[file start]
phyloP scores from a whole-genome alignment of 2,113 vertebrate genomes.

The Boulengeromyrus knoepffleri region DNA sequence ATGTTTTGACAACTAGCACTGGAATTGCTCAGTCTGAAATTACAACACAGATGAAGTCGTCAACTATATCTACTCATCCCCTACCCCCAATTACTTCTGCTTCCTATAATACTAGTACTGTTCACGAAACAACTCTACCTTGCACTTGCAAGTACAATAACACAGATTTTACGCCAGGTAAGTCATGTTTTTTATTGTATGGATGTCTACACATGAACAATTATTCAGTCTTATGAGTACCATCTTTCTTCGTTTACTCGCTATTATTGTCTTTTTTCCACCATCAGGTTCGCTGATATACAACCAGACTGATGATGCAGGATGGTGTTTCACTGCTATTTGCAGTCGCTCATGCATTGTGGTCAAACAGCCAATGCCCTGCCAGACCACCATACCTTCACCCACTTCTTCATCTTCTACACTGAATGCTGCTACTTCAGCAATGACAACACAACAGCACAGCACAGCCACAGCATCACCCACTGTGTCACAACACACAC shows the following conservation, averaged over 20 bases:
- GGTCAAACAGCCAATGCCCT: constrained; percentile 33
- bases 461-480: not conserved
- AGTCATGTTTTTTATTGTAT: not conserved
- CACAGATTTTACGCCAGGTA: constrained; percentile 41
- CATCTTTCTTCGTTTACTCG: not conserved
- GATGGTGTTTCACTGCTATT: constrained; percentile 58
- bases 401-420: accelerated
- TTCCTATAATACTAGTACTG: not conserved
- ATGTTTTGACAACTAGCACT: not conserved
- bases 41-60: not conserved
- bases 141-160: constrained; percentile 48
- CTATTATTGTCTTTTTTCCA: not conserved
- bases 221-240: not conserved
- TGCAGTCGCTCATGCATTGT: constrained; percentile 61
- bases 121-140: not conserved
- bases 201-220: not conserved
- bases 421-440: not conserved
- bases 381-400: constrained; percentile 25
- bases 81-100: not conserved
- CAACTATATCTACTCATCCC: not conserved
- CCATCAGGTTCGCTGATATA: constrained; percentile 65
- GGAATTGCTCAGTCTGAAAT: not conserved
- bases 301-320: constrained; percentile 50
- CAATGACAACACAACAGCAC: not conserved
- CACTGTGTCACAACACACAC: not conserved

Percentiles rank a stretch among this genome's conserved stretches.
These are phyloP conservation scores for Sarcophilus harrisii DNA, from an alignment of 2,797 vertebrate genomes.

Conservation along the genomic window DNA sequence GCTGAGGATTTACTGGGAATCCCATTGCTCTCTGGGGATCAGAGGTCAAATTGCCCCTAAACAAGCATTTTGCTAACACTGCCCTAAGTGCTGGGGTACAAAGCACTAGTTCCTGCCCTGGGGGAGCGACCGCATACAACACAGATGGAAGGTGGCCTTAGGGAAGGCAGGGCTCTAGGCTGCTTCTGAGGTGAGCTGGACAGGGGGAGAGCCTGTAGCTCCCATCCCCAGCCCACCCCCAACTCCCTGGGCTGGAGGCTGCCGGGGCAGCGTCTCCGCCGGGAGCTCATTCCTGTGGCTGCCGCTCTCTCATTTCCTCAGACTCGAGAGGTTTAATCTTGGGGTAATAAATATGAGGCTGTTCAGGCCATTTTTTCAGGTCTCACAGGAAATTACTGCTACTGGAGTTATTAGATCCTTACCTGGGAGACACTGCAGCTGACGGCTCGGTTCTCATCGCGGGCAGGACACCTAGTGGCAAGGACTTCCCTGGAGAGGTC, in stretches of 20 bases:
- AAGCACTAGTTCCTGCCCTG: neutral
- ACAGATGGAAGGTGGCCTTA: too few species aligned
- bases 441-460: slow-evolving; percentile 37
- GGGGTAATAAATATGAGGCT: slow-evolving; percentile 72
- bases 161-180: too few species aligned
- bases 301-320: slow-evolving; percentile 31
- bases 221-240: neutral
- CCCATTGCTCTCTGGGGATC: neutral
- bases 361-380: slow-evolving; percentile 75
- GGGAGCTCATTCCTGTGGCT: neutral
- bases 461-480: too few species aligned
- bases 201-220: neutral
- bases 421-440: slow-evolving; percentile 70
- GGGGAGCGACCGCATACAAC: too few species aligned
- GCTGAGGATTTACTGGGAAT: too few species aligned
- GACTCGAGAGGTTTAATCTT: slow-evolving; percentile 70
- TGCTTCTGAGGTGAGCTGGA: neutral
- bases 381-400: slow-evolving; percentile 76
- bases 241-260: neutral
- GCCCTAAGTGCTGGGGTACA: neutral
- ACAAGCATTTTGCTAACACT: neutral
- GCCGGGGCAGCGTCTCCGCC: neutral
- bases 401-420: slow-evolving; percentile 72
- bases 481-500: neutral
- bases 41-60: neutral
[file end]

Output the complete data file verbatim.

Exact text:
phyloP scores from a whole-genome alignment of 2,113 vertebrate genomes.

The Boulengeromyrus knoepffleri region DNA sequence ATGTTTTGACAACTAGCACTGGAATTGCTCAGTCTGAAATTACAACACAGATGAAGTCGTCAACTATATCTACTCATCCCCTACCCCCAATTACTTCTGCTTCCTATAATACTAGTACTGTTCACGAAACAACTCTACCTTGCACTTGCAAGTACAATAACACAGATTTTACGCCAGGTAAGTCATGTTTTTTATTGTATGGATGTCTACACATGAACAATTATTCAGTCTTATGAGTACCATCTTTCTTCGTTTACTCGCTATTATTGTCTTTTTTCCACCATCAGGTTCGCTGATATACAACCAGACTGATGATGCAGGATGGTGTTTCACTGCTATTTGCAGTCGCTCATGCATTGTGGTCAAACAGCCAATGCCCTGCCAGACCACCATACCTTCACCCACTTCTTCATCTTCTACACTGAATGCTGCTACTTCAGCAATGACAACACAACAGCACAGCACAGCCACAGCATCACCCACTGTGTCACAACACACAC shows the following conservation, averaged over 20 bases:
- GGTCAAACAGCCAATGCCCT: constrained; percentile 33
- bases 461-480: not conserved
- AGTCATGTTTTTTATTGTAT: not conserved
- CACAGATTTTACGCCAGGTA: constrained; percentile 41
- CATCTTTCTTCGTTTACTCG: not conserved
- GATGGTGTTTCACTGCTATT: constrained; percentile 58
- bases 401-420: accelerated
- TTCCTATAATACTAGTACTG: not conserved
- ATGTTTTGACAACTAGCACT: not conserved
- bases 41-60: not conserved
- bases 141-160: constrained; percentile 48
- CTATTATTGTCTTTTTTCCA: not conserved
- bases 221-240: not conserved
- TGCAGTCGCTCATGCATTGT: constrained; percentile 61
- bases 121-140: not conserved
- bases 201-220: not conserved
- bases 421-440: not conserved
- bases 381-400: constrained; percentile 25
- bases 81-100: not conserved
- CAACTATATCTACTCATCCC: not conserved
- CCATCAGGTTCGCTGATATA: constrained; percentile 65
- GGAATTGCTCAGTCTGAAAT: not conserved
- bases 301-320: constrained; percentile 50
- CAATGACAACACAACAGCAC: not conserved
- CACTGTGTCACAACACACAC: not conserved

Percentiles rank a stretch among this genome's conserved stretches.
These are phyloP conservation scores for Sarcophilus harrisii DNA, from an alignment of 2,797 vertebrate genomes.

Conservation along the genomic window DNA sequence GCTGAGGATTTACTGGGAATCCCATTGCTCTCTGGGGATCAGAGGTCAAATTGCCCCTAAACAAGCATTTTGCTAACACTGCCCTAAGTGCTGGGGTACAAAGCACTAGTTCCTGCCCTGGGGGAGCGACCGCATACAACACAGATGGAAGGTGGCCTTAGGGAAGGCAGGGCTCTAGGCTGCTTCTGAGGTGAGCTGGACAGGGGGAGAGCCTGTAGCTCCCATCCCCAGCCCACCCCCAACTCCCTGGGCTGGAGGCTGCCGGGGCAGCGTCTCCGCCGGGAGCTCATTCCTGTGGCTGCCGCTCTCTCATTTCCTCAGACTCGAGAGGTTTAATCTTGGGGTAATAAATATGAGGCTGTTCAGGCCATTTTTTCAGGTCTCACAGGAAATTACTGCTACTGGAGTTATTAGATCCTTACCTGGGAGACACTGCAGCTGACGGCTCGGTTCTCATCGCGGGCAGGACACCTAGTGGCAAGGACTTCCCTGGAGAGGTC, in stretches of 20 bases:
- AAGCACTAGTTCCTGCCCTG: neutral
- ACAGATGGAAGGTGGCCTTA: too few species aligned
- bases 441-460: slow-evolving; percentile 37
- GGGGTAATAAATATGAGGCT: slow-evolving; percentile 72
- bases 161-180: too few species aligned
- bases 301-320: slow-evolving; percentile 31
- bases 221-240: neutral
- CCCATTGCTCTCTGGGGATC: neutral
- bases 361-380: slow-evolving; percentile 75
- GGGAGCTCATTCCTGTGGCT: neutral
- bases 461-480: too few species aligned
- bases 201-220: neutral
- bases 421-440: slow-evolving; percentile 70
- GGGGAGCGACCGCATACAAC: too few species aligned
- GCTGAGGATTTACTGGGAAT: too few species aligned
- GACTCGAGAGGTTTAATCTT: slow-evolving; percentile 70
- TGCTTCTGAGGTGAGCTGGA: neutral
- bases 381-400: slow-evolving; percentile 76
- bases 241-260: neutral
- GCCCTAAGTGCTGGGGTACA: neutral
- ACAAGCATTTTGCTAACACT: neutral
- GCCGGGGCAGCGTCTCCGCC: neutral
- bases 401-420: slow-evolving; percentile 72
- bases 481-500: neutral
- bases 41-60: neutral